Below (Capybara Games)
Capy’s beautiful top-down roguelike adventure, Below, is a little scarce on details, but the trailers released thus far are enough to impress. You play a small character travelling through the huge underground depths of a lonely island. We’re led to believe that the enormous tombs and caves will be randomly generated, along with the items and enemies, and permadeath will make every trip nerve-wracking. Co-op play seems likely, though we’re not sure in what capacity yet. Either way, Below is undeniably striking with its soft-focused vistas and starkly lit underground tombs.
Octodad: Dadliest Catch (Young Horses)
Notoriously silly, Octodad: Dadliest Catch has you playing an octopus in a suit, trying to convince society and his family that he’s human. You’ll be wrestling with the slippery tentacles and lack of bones as you get ready for the day, attempt to get married and play with your children in the back garden. Try not to raise suspicions as you knock the entire contents of rooms across the floor while performing mundane chores.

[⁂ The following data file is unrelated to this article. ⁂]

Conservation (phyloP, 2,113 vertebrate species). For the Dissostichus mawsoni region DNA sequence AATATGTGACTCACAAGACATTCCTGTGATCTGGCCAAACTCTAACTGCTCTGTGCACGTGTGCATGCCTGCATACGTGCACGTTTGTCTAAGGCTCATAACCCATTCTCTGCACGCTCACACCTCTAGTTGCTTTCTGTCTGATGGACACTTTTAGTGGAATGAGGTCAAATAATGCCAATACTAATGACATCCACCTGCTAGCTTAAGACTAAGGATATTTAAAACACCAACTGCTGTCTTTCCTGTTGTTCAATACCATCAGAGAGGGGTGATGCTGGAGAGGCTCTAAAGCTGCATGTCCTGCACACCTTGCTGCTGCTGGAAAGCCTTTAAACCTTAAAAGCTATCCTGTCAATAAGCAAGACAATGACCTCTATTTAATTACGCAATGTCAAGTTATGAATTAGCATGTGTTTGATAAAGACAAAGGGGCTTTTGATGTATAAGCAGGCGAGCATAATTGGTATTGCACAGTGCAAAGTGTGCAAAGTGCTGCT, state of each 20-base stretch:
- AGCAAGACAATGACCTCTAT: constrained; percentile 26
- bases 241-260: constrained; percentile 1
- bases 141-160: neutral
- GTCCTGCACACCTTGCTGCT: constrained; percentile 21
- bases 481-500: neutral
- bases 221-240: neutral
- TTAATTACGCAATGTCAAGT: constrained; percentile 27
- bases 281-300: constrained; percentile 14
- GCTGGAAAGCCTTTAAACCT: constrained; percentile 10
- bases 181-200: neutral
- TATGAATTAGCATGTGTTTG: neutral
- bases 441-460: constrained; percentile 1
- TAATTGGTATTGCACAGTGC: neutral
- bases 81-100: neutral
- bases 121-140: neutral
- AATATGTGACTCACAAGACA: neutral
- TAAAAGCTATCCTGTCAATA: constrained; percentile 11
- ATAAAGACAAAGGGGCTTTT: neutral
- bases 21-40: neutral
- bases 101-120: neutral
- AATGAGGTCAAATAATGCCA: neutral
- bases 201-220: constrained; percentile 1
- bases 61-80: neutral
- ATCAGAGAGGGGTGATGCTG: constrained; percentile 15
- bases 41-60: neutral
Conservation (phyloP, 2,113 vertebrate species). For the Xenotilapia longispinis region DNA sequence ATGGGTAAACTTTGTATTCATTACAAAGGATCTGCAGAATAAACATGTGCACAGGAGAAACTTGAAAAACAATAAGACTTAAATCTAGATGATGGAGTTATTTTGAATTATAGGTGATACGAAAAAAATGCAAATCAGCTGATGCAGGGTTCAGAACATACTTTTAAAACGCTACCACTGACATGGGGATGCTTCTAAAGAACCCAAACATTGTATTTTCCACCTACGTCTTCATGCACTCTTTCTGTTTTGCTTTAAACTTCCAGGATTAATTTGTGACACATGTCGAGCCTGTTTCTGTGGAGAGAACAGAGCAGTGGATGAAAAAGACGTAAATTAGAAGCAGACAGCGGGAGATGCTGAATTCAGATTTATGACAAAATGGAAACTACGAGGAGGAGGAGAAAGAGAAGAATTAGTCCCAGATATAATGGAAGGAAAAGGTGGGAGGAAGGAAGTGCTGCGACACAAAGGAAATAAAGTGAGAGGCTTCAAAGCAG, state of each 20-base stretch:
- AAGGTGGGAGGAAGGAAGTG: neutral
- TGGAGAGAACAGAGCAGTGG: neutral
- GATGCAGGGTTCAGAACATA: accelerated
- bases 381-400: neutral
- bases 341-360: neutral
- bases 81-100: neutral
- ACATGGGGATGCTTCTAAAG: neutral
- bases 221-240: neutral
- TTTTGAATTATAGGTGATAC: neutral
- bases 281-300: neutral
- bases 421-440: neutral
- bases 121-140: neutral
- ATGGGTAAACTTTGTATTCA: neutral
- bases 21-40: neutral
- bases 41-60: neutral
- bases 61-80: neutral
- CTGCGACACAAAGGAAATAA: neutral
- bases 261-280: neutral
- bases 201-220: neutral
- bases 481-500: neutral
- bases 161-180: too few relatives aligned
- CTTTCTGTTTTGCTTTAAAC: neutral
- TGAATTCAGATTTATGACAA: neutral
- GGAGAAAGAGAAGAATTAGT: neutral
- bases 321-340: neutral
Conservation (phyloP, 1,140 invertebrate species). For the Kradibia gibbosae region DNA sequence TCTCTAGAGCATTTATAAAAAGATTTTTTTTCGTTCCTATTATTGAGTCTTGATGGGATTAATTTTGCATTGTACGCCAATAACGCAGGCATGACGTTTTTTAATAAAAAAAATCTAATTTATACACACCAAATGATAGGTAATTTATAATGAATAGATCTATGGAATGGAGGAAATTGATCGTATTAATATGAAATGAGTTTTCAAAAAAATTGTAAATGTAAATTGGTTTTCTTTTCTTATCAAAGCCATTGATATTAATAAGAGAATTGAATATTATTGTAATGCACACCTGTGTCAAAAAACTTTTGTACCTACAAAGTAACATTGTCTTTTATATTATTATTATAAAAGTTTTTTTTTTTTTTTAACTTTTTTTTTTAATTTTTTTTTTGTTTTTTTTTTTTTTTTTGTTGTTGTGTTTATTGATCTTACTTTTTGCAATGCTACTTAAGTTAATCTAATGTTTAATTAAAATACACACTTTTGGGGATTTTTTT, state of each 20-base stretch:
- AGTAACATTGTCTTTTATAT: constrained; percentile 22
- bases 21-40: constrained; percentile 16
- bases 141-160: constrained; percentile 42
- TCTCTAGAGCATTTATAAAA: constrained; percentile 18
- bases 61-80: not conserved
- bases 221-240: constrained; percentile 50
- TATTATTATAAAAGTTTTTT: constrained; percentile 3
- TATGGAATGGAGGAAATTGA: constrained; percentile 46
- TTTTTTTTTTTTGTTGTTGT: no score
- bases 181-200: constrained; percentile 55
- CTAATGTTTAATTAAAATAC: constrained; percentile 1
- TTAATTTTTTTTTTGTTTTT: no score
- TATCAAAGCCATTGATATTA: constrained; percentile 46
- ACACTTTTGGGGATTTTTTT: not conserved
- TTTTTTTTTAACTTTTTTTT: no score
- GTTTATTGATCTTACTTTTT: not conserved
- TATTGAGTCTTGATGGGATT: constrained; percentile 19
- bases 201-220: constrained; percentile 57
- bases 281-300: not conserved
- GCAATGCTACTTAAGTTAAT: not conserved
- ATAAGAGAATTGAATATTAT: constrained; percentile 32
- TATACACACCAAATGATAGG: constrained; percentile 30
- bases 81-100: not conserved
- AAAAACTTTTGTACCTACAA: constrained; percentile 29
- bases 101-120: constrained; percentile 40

Darkest Dungeon (Red Hook Studios)
Ever wonder what dungeon crawling might do to your psyche? Darkest Dungeon explores that idea in a Lovecraftian, “hardcore” RPG wherein you guide a party of four flawed heroes on an expedition into the bowels of the earth and the depths of their own souls. You have to manage their emotional needs and fight off encroaching madness, while also fighting turn-based battles and dealing with the other, more typical aspects of dungeon-delving. Sounds good to me!
An adventure set within a pop-up book, Tengami has proven to us that it’s more than just visual flair. The puzzles in the game are designed to fit around the relationship between the paper structures, the adventurer and the interest in Japanese traditions and craft. You’ll interact with animals, instruments and fire signals by pulling, memorizing and seeking out hidden secrets in the paper folds.